This month we mark the 10-year anniversary of the start of construction of Trans Mountain’s Anchor Loop Project, which began in August 2007 in Jasper, Alberta. As we approach the start of construction of the Trans Mountain Expansion Project (TMEP) this September, we thought it was a good time to look back at the Anchor Loop Project and reflect on what we learned and the long-term legacies that were delivered through the project.

We asked our Senior Project Director, Greg Toth, who was the Project Director for the Anchor Loop Project and who is leading the TMEP, about his experience in pipeline construction, then and now. 

Why was the Anchor Loop Project needed in 2007 and how does it fit into the Trans Mountain Pipeline System?

In 2007, we began construction to expand a portion of the pipeline system by adding a 160-km section of pipe, 60 per cent of which paralleled the existing 24-inch line between Hinton, Alberta and Hargreaves, BC, through Jasper National Park and Mt. Robson Provincial Park. Much like today, this system modification was needed to accommodate changing markets and customer needs. The addition eliminated capacity constraints by installing a larger 36-inch diameter pipe which is in operation today. The Anchor Loop Project, completed in 2008, will connect to the 987 kilometres of new pipeline of the Expansion Project, which we will begin constructing in September.

How did the Anchor Loop Project get approved through a National and Provincial Park?

Similar to how the TMEP has undertaken years of engagement before any work begins, the Anchor Loop Project planning began a few years before construction too. Together with the community, Aboriginal groups, the National Energy Board (NEB), Parks Canada, Fisheries and Oceans Canada (DFO), Transport Canada, Environment Canada, Health Canada,  B.C. Ministry of Environment, B.C. Parks and other provincial agencies, the Project was discussed and subject to an extensive regulatory review over the course of three years. The NEB worked with other federal and provincial authorities, including Parks Canada and B.C. Parks, to create a coordinated environmental screening process that met the requirements of the Canadian Environmental Assessment Act (CEA Act). The Anchor Loop Project was approved on November 23, 2006 and the following year we broke ground in Jasper, AB.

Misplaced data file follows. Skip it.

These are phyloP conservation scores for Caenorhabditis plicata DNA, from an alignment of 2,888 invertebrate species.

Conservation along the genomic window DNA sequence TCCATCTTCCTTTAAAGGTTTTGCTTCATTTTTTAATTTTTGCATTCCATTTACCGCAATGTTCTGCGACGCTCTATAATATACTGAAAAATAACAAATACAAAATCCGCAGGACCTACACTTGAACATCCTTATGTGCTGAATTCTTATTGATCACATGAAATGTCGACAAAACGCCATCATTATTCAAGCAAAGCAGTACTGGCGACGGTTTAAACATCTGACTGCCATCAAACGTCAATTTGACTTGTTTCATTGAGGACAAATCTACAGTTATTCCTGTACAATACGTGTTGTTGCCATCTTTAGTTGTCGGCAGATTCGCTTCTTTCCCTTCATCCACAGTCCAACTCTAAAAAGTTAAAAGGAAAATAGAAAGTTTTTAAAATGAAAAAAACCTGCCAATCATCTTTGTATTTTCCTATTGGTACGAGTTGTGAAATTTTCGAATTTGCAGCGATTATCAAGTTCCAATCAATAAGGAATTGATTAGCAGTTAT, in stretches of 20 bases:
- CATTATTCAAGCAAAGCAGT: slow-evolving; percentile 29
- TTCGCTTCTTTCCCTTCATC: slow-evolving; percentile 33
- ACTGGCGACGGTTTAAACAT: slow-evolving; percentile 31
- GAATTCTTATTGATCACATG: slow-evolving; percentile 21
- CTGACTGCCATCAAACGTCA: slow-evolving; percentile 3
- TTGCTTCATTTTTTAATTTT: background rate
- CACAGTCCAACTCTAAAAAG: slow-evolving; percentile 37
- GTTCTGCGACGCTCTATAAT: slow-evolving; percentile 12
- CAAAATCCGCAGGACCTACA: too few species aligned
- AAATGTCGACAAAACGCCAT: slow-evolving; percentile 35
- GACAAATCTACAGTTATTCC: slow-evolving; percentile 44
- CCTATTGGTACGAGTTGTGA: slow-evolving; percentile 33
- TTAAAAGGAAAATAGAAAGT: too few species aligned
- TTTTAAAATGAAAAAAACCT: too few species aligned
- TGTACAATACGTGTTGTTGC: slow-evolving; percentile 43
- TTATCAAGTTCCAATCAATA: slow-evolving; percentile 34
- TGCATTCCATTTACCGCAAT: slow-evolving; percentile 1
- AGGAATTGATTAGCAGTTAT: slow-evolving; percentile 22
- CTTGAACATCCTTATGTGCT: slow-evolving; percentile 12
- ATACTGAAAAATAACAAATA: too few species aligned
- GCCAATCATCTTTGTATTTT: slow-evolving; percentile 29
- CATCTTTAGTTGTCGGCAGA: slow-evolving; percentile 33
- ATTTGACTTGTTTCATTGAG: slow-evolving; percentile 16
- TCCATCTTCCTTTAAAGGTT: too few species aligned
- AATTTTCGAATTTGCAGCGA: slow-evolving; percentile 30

What was done to protect the environment during construction of the Anchor Loop?

Our team was dedicated to protecting the environment at every step during construction to minimize impact on local ecosystems and critical wildlife habitats. We undertook a comprehensive environmental assessment and the results of these extensive studies guided the development of our Environmental Protection Plan (EPP) and Restoration Plan for construction. The EPP outlined specific protection measures to minimize impacts to environmental, socio-economic and cultural resources.

The Anchor Loop Project earned an Emerald Award recognizing environmental leadership and excellence. We recognized the uniqueness and the environmental sensitivity of Jasper National Park and Mt. Robson Provincial Park, and our rigorous environmental assessment and management processes ensured we met or exceeded all environmental requirements and commitments. We are proud we pioneered innovative environmental solutions in mitigating the effects of the pipeline construction, and that many of the practices developed have been adapted in the standards applied to current pipeline projects.

Why do you think Trans Mountain’s experience with the Anchor Loop Project will help with construction of the Expansion Project 10 years later?

The experience of constructing a pipeline in environmentally sensitive areas and restoration of the land demonstrates our ability and confidence to responsibly expand the pipeline system once again. Once the Anchor Loop was commissioned, we returned the land to the way it was, and in some specific areas to a better condition. Similarly, when TMEP is completed, our detailed reclamation and mitigation processes will help ensure the successful restoration of the areas impacted by construction. The success of Anchor Loop was a collaborative effort between many experts and professionals who shared the same core value of protecting the environment, many of them who are also part of the TMEP team. When we begin pipeline construction this fall, our proven experience in meeting environmental and regulatory requirements with excellence in the past is something we will carry forward with us on the Trans Mountain Expansion Project.